Separately, Elevate is facing a skeptical investment environment. The company postponed its offering in January, citing unfavorable market conditions.
It's been a dead year for tech IPOs, with not a single venture-backed company going public in the U.S. since December. Software developer Twilio filed its prospectus in May, while data storage vendor Nutanix has been on file since December.
In Elevate's updated prospectus, the company reported a 46 percent increase in first quarter revenue to $130.7 million. Net income jumped to $5.79 million from $898,000.
Despite growth in sales and profitability, the public markets look particularly daunting for online lenders. LendingClub has gotten crushed since the sudden firing of founder and CEO Renaud Laplanche last month after the board discovered he knew of improper loan sales.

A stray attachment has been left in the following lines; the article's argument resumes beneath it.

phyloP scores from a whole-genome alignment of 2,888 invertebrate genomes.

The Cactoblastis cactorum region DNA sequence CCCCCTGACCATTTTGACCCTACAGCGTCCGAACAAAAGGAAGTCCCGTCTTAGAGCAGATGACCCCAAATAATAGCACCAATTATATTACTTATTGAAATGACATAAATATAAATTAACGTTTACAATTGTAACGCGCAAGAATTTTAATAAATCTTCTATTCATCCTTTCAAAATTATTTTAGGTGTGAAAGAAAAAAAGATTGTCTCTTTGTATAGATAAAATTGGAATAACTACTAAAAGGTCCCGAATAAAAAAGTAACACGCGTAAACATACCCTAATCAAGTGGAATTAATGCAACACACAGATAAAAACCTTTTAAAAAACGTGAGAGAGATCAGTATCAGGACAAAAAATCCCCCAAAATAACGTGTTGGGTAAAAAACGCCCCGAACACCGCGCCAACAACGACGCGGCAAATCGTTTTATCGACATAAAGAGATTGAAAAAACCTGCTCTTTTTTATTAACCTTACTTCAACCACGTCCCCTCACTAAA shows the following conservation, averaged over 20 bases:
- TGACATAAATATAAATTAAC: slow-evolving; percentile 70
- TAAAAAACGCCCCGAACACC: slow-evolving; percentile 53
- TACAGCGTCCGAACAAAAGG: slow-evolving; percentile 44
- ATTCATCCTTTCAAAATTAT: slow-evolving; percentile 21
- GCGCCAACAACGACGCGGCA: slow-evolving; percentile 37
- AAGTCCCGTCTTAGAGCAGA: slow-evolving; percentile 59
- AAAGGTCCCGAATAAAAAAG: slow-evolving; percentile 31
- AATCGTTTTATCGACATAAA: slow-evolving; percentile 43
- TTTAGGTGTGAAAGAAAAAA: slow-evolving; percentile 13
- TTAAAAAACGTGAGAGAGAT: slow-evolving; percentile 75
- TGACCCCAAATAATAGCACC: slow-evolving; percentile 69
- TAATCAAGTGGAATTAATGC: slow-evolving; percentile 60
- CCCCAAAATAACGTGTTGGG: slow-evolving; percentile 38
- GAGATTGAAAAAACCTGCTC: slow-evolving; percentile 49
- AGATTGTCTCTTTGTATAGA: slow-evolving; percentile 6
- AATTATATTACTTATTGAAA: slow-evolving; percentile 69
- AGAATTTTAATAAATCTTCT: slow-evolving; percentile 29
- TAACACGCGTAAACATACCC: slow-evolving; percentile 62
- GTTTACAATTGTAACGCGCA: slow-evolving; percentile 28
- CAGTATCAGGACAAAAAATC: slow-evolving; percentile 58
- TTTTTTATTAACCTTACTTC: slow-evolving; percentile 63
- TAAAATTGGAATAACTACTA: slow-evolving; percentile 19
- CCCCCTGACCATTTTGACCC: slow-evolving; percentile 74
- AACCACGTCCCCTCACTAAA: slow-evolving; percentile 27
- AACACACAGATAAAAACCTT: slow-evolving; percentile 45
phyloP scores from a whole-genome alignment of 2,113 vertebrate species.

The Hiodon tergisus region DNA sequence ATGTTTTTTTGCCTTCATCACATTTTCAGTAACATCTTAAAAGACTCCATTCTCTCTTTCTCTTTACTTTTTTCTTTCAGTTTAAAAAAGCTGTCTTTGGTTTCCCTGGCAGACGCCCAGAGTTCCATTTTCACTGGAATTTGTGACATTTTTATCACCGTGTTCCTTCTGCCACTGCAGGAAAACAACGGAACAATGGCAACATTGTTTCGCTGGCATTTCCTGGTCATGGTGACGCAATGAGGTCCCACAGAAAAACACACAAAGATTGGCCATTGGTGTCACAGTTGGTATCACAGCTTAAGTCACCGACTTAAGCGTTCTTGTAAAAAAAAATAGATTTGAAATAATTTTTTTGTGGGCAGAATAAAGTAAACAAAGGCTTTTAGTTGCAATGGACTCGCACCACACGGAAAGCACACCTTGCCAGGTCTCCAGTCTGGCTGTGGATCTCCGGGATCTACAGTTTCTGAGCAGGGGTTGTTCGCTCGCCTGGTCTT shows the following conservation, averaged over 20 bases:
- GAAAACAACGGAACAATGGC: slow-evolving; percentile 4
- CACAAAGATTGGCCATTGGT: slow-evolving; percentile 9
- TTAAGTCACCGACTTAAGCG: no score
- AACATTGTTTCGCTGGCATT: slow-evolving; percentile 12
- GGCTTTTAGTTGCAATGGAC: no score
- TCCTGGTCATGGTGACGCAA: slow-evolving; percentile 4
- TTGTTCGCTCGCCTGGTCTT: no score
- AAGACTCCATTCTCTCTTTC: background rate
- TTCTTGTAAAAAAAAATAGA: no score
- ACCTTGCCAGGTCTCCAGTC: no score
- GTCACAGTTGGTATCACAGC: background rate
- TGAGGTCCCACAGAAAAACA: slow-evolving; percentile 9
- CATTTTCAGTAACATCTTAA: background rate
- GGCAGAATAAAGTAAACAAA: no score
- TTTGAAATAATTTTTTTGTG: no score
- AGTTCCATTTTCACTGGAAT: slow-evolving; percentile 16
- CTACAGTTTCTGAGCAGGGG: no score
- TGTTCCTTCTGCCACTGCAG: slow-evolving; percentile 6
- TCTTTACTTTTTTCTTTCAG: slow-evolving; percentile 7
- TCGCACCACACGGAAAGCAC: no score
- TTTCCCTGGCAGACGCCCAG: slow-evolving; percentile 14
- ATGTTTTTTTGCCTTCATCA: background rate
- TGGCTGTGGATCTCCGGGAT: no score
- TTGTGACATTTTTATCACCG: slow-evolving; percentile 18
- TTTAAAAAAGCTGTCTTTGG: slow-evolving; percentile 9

Business lender On Deck Capital is about 75 percent below its IPO price in late 2014. And in the start-up market, personal lender Vouch is shutting down, The Wall Street Journal reported over the weekend, citing people familiar with the matter.
"I don't think the market is fundamentally different from what it was five months ago in receptiveness to tech IPOs," Rees said. "We're still going to wait to see a broader improvement in the IPO market before we go ahead."
Elevate issues nonprime loans via the internet to borrowers who would otherwise typically go to storefront payday lenders at much higher rates.
Unlike LendingClub and Prosper, which fund loans with capital from a wide assortment of individual and institutional investors, Elevate counts on financing primarily from a single firm — Victory Park Management — and carries the loans on its balance sheet.